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Health & Safety:

1. Are there personal security concerns to be aware of at this post? Please describe.

The the city, there's very ilttle problems. It's very safe and the people are very friendly. Up north in Gao and Timbuktu, there's more of a security concern. There's been several instances of kidnappings and ransoms.

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2. Are there any particular health concerns? What is the quality of available medical care? What medical conditions typically require medical evacuation?

For minor injuries, non surgical, there's the embassy docter and as well as the hospital next to the embassy. Basic dental like filling and cleaning can be done here. Anything serious will be a medical evacuation to europe.

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3. What is the air quality like at post (good/moderate/bad)? Are there seasonal air quality issues? Does the air quality have an impact on health?

Horrible air quality. One of the worst I've ever seen. I'm rarely outside longer than an ho ur.

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4. What is the overall climate: is it extremely hot or cold, wet or dry, at any time of year, for example?

There are two seasons, extremely hot and wet season. Rainy season is from June through August. After that, all you get is dry air. There's the extremely hot season around april and may which goes past 120 degrees at times

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Schools & Children:

1. What is the availability of international schools? What has been your general experience with them, if any?

There's an american school here that teachers 1st grade through 12th. The school is very small and there aren't many students, but it is there.

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2. What accommodations do schools make for special-needs kids?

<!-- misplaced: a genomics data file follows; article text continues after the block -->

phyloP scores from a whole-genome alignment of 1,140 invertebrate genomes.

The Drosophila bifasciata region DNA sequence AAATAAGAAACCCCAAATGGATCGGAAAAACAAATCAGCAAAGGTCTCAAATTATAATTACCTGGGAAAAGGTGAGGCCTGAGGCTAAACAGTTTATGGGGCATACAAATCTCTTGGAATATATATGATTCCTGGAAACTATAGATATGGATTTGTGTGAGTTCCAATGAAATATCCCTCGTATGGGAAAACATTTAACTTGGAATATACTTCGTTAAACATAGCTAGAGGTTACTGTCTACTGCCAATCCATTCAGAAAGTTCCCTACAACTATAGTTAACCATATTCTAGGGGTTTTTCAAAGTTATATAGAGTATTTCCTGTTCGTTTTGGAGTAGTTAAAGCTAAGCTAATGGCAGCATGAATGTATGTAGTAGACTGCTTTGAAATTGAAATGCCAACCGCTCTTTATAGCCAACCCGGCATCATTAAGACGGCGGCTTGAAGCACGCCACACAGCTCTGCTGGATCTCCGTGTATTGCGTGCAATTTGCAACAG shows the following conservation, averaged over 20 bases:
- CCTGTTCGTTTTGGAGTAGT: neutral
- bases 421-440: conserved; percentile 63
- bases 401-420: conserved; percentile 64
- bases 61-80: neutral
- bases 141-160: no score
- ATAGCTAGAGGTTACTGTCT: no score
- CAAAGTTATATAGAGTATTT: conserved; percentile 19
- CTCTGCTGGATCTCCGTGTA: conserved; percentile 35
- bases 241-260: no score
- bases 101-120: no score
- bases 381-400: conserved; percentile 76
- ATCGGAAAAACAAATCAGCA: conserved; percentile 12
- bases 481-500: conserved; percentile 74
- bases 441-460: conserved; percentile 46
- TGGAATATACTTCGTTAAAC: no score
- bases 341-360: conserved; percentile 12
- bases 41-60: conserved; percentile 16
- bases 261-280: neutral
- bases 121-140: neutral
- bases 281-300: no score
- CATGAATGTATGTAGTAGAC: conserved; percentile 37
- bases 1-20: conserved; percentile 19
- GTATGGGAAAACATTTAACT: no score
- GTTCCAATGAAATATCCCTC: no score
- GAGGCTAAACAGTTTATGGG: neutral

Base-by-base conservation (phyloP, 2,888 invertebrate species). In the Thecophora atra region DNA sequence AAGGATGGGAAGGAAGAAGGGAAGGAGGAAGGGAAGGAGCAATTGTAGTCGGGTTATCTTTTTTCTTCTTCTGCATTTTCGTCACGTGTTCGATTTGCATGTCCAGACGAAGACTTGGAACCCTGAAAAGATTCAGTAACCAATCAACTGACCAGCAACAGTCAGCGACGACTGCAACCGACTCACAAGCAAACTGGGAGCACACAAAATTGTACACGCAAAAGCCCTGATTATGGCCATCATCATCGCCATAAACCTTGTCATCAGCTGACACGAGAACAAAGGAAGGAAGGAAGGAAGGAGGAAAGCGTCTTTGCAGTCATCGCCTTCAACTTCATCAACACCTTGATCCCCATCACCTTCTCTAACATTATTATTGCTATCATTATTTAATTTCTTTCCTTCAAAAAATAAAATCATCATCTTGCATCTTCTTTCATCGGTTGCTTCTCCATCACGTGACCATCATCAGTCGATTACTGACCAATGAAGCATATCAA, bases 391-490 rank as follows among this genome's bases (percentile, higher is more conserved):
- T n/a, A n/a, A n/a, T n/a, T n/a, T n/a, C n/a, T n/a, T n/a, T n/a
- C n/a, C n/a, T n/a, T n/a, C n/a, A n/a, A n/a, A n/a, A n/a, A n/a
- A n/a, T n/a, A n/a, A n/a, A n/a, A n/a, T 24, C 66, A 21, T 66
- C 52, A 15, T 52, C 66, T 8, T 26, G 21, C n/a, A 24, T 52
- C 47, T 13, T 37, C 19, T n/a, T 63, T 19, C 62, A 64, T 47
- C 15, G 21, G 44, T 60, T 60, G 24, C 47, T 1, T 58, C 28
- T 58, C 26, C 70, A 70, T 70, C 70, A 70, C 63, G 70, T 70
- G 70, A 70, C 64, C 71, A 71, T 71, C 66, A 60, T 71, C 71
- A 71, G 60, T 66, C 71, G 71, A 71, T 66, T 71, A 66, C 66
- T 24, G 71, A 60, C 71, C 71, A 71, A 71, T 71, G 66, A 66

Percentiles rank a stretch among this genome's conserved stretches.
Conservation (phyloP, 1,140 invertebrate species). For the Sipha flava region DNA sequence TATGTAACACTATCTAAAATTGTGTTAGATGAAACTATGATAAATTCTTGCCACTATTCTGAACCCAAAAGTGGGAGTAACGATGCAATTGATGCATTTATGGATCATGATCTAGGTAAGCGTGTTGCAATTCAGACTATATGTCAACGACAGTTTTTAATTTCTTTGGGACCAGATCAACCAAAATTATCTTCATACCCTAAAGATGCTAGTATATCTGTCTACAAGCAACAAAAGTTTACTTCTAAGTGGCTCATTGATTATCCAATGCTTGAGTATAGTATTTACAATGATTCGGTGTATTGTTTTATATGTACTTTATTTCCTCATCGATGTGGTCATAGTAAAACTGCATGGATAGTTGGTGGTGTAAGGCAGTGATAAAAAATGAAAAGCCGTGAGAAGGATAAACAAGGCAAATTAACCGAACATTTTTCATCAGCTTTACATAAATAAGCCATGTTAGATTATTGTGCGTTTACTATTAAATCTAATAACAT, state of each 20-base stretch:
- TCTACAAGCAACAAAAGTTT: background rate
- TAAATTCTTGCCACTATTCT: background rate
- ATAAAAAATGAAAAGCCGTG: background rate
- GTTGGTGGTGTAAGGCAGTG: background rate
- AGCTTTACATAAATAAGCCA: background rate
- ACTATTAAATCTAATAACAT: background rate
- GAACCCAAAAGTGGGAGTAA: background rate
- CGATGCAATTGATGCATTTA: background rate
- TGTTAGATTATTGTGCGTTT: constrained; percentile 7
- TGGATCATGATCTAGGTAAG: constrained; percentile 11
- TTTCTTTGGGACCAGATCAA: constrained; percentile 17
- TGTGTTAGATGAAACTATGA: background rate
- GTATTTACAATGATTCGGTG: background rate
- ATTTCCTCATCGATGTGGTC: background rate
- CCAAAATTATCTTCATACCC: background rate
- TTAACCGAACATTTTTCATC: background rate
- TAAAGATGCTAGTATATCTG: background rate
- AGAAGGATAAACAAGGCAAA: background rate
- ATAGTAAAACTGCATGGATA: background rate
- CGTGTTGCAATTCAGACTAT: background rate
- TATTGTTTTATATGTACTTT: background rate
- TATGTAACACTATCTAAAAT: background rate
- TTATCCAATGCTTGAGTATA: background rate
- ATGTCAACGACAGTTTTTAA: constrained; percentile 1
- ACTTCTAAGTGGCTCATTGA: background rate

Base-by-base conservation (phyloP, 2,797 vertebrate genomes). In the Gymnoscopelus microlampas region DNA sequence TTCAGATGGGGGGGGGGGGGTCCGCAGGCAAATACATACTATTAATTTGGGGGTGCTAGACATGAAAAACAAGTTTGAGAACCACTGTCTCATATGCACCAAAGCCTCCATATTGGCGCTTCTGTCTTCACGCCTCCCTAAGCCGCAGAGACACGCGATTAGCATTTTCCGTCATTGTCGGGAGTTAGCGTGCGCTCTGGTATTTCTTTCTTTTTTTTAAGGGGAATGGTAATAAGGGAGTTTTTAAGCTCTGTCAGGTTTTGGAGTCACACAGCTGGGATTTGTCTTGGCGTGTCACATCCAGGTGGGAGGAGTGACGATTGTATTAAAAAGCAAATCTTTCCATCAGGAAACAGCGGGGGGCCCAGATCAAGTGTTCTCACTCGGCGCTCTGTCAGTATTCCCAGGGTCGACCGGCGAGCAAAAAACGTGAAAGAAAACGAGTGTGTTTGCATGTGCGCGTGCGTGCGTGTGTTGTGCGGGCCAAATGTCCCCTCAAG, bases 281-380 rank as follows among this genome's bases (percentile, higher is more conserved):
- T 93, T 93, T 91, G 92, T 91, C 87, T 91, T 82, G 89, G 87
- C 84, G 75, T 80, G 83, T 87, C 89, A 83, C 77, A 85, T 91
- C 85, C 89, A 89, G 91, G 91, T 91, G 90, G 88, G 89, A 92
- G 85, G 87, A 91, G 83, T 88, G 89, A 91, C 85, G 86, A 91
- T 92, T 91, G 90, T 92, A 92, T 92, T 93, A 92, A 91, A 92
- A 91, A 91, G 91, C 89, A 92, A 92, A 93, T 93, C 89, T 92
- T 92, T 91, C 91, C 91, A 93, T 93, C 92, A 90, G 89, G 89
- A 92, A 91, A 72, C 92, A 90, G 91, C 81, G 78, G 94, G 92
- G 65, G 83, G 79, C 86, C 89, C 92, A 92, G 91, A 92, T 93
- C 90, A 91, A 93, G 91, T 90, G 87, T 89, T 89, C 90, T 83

I don't think there is accommodations for special-need kids. I've never met any special needs kids in Bamako that is American.

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3. Are preschools available? Day care? Are these expensive? What has been your experience with them, if any? Do the schools provide before- and/or after-school care?

There's french daycare available. I've know people that have put their kids in daycare.there's also full time nanny's which are not expensive.

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4. Are local sports classes and/or activities available for kids?

Soccer is everywhere. The is tennis, volleyball and basketball at the american club. There's also racquetball somewhere in the city as well.

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Expat Life:

1. What is the relative size of the expatriate community? How would you describe overall morale among expatriates?

Americans- 100Brits canadian, german, danish- 200?french- alot

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2. Morale among expats:

It's a constant rollercoaster, up and down, up and down but most for the time it's pretty good. People don't love it here but "it's not bad."

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3. What are some typical ways to socialize, either with local people or with other expatriates? Are there groups or clubs that you can recommend?

Bars, clubs, hash, house parties, american club events, french cultural center events, live bands.

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4. Is this a good city for single people? For couples? For families? Why or why not?